1519 was an eventful year: we will also celebrate the 500th anniversary of the Hernán Cortés’ Mexican expedition that would bring him to incorporate Aztec territory into that great viceroyalty of New Spain (lest we forget that it spanned from what is today northern California to the isthmus of Panama). Or the selection of Charles V as the German emperor, succeeding his grandfather Maximilian of Austria, who started more than a century of intense contact between the courts of Vienna and Madrid.
Along with the viceroyalty of Peru, which began an efficient transportation network between Seville and Cerro de Potosí, Mexico, it became the center of an even more extensive trade route: the one that united Europe and Asia with the Manila Galleons. Since sailing through the Strait of Magellan was quite dangerous, a new path was sought to connect the Pacific coasts; thus, the porcelain, silk, and spices of the East would travel by land from Acapulco to Veracruz, where they connected to the system of fleets and galleons that regularly crossed the Atlantic for almost 300 years (despite the English, French, and Dutch pirates protected by their letters of marque). The Spanish attorney living in Hong Kong, Juan José Morales, wrote an excellent book explaining it all: The Silver Way. China, Spanish America and the Birth of Globalisation (1565-1815).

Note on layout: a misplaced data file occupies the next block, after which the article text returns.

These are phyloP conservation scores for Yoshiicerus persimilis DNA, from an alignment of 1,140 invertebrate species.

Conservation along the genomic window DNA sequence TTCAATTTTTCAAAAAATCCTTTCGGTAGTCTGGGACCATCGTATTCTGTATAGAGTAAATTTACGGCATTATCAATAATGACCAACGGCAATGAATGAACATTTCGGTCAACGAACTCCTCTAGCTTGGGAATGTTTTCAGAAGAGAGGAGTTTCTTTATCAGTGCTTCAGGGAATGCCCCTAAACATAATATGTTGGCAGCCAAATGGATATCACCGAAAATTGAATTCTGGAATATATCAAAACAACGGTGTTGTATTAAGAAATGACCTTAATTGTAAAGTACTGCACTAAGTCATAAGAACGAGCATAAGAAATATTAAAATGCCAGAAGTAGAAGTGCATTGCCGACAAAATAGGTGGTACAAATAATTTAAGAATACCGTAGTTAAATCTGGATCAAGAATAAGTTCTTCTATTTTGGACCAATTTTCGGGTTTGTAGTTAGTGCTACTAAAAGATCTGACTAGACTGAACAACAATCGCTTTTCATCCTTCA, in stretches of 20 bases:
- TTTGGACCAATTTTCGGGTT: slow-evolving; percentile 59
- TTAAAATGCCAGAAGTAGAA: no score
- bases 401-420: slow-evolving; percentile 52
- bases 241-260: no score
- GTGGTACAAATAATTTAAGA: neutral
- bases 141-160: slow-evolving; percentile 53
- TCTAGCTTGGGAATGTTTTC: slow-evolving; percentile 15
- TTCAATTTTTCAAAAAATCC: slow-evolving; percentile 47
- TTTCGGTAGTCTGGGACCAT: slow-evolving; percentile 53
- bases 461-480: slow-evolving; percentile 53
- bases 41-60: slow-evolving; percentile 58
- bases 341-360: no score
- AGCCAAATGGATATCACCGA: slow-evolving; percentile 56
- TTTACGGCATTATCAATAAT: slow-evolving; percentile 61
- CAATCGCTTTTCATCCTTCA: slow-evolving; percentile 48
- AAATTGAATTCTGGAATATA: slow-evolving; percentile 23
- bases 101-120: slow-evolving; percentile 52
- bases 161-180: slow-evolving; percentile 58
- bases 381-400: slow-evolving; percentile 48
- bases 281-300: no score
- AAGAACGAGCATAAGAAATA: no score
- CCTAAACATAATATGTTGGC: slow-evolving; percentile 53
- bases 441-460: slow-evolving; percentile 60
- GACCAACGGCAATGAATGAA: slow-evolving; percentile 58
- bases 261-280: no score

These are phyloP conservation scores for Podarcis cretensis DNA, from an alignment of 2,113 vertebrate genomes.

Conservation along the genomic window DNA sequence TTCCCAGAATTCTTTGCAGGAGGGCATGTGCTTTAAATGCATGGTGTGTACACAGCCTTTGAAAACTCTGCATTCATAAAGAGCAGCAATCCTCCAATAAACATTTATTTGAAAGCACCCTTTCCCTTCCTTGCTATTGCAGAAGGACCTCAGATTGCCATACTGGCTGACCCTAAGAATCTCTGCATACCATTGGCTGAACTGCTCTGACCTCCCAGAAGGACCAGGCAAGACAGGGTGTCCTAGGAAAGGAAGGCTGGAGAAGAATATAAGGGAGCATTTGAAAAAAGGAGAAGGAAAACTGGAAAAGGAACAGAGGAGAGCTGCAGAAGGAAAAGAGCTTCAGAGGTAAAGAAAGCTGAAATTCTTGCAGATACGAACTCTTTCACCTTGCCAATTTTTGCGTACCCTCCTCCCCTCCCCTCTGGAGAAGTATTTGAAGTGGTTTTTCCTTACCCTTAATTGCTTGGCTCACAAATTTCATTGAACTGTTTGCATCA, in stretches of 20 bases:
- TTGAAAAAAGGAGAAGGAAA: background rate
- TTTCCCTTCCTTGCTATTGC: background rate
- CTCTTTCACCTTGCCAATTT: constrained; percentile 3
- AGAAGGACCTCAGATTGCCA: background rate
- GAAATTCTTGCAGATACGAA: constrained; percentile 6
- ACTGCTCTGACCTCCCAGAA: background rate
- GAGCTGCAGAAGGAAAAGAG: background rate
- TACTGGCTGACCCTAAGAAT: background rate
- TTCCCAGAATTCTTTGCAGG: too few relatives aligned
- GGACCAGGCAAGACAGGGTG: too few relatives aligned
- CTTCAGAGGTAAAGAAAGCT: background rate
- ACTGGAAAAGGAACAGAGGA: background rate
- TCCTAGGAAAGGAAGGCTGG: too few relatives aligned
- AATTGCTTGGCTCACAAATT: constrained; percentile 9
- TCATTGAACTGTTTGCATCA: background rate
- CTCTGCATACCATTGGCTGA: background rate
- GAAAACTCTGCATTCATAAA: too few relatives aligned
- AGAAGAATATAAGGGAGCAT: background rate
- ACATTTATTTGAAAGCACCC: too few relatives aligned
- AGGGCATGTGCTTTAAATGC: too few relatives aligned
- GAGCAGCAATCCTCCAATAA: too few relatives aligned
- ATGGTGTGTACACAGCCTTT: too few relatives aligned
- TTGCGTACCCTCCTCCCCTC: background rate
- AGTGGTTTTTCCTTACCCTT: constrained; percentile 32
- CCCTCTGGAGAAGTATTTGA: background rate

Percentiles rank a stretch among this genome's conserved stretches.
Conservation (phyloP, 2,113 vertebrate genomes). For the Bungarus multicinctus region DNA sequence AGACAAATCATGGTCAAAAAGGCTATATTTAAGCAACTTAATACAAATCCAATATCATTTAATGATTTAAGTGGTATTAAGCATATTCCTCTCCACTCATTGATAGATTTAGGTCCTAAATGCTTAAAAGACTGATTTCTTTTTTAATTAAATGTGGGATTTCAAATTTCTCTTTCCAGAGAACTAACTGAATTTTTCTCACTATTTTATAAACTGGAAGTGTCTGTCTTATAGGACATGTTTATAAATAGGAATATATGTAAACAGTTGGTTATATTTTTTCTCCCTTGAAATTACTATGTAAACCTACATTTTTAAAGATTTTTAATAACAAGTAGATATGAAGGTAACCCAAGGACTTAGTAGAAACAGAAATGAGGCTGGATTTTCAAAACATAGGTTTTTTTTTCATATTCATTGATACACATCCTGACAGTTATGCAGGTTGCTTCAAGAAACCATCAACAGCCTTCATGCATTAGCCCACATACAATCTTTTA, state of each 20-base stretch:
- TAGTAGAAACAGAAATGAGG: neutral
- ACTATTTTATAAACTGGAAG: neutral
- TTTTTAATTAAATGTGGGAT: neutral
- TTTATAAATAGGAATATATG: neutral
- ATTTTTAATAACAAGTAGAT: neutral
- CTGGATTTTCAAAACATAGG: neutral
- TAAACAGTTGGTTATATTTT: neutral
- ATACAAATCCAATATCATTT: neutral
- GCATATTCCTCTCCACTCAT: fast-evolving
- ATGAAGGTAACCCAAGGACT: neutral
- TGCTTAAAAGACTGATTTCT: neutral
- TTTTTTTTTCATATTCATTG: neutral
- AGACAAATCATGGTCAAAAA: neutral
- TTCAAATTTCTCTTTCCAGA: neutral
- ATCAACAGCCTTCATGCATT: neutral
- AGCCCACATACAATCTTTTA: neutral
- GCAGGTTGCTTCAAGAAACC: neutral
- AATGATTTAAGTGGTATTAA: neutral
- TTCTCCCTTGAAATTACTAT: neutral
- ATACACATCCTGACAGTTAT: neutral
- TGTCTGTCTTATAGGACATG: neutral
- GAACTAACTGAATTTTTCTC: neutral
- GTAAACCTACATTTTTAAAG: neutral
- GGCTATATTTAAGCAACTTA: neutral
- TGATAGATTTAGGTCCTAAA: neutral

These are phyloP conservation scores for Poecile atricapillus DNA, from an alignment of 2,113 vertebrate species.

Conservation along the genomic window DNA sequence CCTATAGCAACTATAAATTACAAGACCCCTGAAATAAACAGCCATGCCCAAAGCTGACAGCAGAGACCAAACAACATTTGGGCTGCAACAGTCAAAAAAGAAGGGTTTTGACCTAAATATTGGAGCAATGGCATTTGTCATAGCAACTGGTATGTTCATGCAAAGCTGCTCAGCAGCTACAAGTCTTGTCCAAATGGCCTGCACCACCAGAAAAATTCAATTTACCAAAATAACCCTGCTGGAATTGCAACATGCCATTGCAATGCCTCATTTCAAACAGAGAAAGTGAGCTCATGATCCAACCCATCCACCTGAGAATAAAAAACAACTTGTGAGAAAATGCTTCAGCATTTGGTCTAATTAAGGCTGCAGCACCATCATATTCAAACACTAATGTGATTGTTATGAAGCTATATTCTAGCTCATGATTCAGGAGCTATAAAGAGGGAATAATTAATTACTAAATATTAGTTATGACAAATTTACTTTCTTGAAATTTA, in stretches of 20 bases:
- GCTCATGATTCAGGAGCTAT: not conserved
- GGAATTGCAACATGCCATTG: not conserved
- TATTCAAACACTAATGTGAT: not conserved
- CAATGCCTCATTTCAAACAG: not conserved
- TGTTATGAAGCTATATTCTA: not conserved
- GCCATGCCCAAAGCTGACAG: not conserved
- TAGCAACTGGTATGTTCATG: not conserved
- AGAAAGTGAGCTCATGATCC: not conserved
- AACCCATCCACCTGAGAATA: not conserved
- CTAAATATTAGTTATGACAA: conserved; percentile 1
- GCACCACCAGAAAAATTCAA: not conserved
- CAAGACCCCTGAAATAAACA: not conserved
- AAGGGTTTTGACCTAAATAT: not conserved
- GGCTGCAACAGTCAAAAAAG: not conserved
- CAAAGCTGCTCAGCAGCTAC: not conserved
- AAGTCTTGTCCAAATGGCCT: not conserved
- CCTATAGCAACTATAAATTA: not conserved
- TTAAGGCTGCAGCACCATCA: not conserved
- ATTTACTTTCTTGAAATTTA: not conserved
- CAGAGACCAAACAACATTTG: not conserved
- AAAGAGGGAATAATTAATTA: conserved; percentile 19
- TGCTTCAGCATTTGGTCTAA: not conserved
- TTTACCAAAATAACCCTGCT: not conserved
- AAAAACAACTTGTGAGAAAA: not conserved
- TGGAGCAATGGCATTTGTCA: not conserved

This birth of globalization entailed a real challenge for the comprehension of new economic phenomena and brought the doctors of Salamanca to reflect on loans and usury, prices, contracts, inflation, and the devaluation of currency. It was those masters who incredibly precisely formulated the qualitative theory of money; as shortly before Francisco de Vitoria, the founder of this school, had set the bases of international law and recognition of the dignity of Native Americans as human beings. They also wrote about the limits of civil authority, explaining how all rulers must be subject to the consent of the people and respect just laws. In my view, they were actually wary of excessive control by the state: civil liberties and few taxes. The Jesuit Juan de Mariana anticipated the idea that the citizens of Washington DC now demand: “No taxation without representation.”